Like any good opera production its success relies on how well it works with the score and the intent of the opera. That doesn't necessarily mean that the direction has to be sympathetic towards the original intentions of the work (few if any productions match to the letter or even closely adhere to stage directions nowadays), nor even in matching or working with the tone of the music score. There can be as much of interest in contrasting the heat and passion of a music score with a coolness in the direction as a means to examine the potential of a work and perhaps illustrate an hitherto unexplored aspect of a work. I'm not saying that Wilson does this in the case of Turandot, but he certainly brings an uncommon and you would think counterintuitive approach to Puccini's final unfinished masterpiece.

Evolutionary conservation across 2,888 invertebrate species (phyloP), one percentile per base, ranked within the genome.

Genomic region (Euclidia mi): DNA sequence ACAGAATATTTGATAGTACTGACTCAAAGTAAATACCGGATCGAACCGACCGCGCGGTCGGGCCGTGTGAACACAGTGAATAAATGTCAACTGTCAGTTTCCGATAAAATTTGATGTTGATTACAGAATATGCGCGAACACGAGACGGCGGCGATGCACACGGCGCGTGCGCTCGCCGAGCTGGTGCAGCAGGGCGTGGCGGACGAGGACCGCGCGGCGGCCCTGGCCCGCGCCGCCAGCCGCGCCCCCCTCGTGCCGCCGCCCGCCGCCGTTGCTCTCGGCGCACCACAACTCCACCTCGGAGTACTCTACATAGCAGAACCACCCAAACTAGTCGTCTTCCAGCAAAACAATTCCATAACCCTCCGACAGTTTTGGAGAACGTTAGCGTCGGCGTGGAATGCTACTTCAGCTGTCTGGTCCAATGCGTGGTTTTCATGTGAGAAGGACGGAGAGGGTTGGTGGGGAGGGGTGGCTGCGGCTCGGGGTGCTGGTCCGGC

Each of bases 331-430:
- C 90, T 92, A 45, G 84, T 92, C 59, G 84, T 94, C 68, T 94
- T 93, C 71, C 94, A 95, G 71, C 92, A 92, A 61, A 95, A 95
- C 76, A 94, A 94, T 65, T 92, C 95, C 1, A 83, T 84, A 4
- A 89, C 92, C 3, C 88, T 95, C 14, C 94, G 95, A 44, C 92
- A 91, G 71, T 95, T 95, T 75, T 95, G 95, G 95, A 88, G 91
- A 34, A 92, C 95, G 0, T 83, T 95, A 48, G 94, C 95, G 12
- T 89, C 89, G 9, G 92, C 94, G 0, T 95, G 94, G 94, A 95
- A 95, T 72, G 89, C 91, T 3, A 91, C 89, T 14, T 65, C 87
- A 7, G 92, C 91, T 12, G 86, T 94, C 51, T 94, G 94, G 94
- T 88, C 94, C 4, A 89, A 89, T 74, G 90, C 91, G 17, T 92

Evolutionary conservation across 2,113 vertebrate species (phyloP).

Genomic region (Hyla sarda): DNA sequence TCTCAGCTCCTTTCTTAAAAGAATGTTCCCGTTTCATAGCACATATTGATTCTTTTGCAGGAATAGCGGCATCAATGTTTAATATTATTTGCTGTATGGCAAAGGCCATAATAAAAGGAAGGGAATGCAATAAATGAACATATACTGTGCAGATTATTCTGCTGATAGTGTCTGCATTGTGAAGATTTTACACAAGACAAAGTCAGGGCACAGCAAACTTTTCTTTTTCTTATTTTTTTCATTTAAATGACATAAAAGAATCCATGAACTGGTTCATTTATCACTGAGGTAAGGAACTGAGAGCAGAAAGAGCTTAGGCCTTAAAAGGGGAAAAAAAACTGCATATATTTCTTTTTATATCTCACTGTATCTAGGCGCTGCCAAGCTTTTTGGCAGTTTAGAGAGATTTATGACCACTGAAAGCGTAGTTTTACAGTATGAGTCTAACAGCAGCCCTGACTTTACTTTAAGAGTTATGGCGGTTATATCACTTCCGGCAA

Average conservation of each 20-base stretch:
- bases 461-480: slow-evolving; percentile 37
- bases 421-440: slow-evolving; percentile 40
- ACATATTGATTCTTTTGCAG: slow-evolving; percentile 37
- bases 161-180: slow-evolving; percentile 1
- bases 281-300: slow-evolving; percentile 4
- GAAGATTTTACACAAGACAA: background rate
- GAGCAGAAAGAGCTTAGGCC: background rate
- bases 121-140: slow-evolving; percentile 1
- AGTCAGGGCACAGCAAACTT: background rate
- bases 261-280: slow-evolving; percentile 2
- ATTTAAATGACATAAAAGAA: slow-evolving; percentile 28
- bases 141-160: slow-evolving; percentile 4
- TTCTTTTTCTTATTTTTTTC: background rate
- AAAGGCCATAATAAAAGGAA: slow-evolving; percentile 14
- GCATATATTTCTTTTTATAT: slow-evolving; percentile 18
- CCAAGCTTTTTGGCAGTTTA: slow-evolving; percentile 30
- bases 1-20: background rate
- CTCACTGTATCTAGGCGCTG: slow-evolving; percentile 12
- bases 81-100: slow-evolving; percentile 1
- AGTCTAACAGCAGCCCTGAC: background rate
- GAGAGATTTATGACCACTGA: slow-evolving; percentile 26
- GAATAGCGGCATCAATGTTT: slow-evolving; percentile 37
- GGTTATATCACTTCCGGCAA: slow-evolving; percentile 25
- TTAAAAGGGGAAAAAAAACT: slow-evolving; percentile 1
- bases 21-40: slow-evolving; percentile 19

There actually is a cold menace at the heart of this dark fairytale with its authoritarian regime ruled with cruel laws, and that is reflected in the sinister undercurrents of Puccini's score. Calixto Bieito showed one way of bringing that aspect out in his production, but Wilson shows that there is more than one way, and it is if course in his own very distinctive way. The restricted highly controlled movements of the cast, the darkness of moving black panels blotting out the light at the back of the stage instead of thunderclouds. The situation is not natural, so Wilson doesn't resort to natural phenomena for this. When something of nature does appear, such as a bird a stork making a flight across the sky during the mourning of the latest victim to lose his pale bloodless head, it's in response to the sorrowful warmth of the score. Even the bird's movements however are Wilson stylised.